“Believe in yourself.” “Avoid negative self-talk.” “No one can stop you but you.” From social media posts to fitness instructors’ cheerful patter, pop-psychology messages about the mind’s power to control our destinies are everywhere. And they’re nothing new. Historian Dean R. Rapp writes that a message like this transfixed the British public in the 1920s, when French psychologist Emile Coué brought it to their shores.
For the previous decade, Rapp writes, Coué had been developing his psychological ideas at a free clinic in Nancy, France. Using non-hypnotic suggestion, patients supposedly healed their mental and even physical ailments through the power of their own minds. The basic technique of Couéism was extraordinarily simple. During a relaxed moment, such as right before going to bed, patients recited a phrase twenty times, keeping count using a string of knots: “Every day, in every way, I am getting better and better.” Coué’s theory was that the phrase could give patients control over the unconscious mind, which he saw as the driving force in human behavior.
“While Coué did not denigrate the conscious self and reason, he certainly diminished its role, likening it to a little island on the vast ocean of the unconscious,” Rapp writes.
During visits to London in 1921 and 1922, Coué made a big impression in high society. Soon, a book based on his work was on the bestseller list, and newspapers and magazines were reporting on his ideas. His eleven-word formula appeared in popular songs, in insurance advertisements, and on bracelets for sale in the stores.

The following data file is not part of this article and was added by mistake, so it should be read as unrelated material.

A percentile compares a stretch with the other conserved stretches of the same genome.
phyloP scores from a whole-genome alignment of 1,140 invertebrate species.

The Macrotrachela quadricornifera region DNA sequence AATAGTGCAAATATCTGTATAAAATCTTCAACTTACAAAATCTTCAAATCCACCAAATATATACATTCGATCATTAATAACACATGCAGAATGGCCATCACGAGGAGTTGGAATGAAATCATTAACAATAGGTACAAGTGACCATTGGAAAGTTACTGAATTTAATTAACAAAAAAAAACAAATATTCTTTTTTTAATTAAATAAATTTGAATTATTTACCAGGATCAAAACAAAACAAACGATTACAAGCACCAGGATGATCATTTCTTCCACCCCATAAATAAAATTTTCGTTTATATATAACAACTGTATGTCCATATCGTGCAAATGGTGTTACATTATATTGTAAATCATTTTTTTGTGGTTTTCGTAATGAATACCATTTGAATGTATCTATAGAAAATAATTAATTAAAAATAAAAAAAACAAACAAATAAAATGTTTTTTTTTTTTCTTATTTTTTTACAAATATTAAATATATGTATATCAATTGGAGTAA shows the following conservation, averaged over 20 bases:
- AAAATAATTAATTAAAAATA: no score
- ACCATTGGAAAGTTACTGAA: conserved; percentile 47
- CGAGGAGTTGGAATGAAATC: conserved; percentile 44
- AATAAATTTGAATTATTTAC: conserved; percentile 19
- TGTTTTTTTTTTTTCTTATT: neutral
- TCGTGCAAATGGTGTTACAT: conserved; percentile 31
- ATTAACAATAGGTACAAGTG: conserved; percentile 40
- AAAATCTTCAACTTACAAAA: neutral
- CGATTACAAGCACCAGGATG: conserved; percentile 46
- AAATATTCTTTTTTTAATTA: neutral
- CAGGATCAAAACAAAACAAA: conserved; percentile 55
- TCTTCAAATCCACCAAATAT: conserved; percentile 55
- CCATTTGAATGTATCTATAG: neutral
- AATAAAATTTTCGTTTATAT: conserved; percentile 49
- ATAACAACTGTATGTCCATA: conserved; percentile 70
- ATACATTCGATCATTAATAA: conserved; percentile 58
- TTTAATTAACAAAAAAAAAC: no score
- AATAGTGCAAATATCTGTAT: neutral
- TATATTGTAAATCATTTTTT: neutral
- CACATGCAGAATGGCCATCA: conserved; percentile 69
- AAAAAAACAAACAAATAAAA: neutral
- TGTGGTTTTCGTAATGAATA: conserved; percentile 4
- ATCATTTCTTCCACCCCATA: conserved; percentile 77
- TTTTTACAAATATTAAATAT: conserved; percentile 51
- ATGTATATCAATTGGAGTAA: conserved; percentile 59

Rapp writes that Couéism made great fodder for cartoonists and humorists, like one poet writing in Punch:
There was a young man of Kilpeacon
Whose nose was as red as a beacon
But by saying “It’s white”
Twenty times, day and night
He cured it and died an archdeacon.
But to much of the British public, Couéism filled a particular cultural need. As a Times Literary Supplement review discussing Couéism pointed out, “no one is likely, after the war, to doubt…that human beings are suggestible.” Rev. J. H. Jowett pointed to “groping souls” looking to Christian Science, Theosophy, and Couéism for answers—though Coué claimed that his theory was purely scientific and nothing like a surrogate religion.
While Freudian psychoanalysis also had a moment in the 1920s, Coué’s work was both more popular and better accepted by cultural elites. Unlike Freud, he made no demands that patients undergo lengthy, potentially painful therapy. Nor did he insist that most people were plagued with neuroses or driven by taboo unconscious desires. His work was free of any discussion of sex at all.
Over the course of the 1920s, Coué’s ideas spawned correspondence courses and childcare manuals. It also spread to the United States, where, Rapp writes, “his reception was even more enthusiastic than in England.” Couéism didn’t survive much beyond its founder’s death in 1926. But we still can hear its echoes today.
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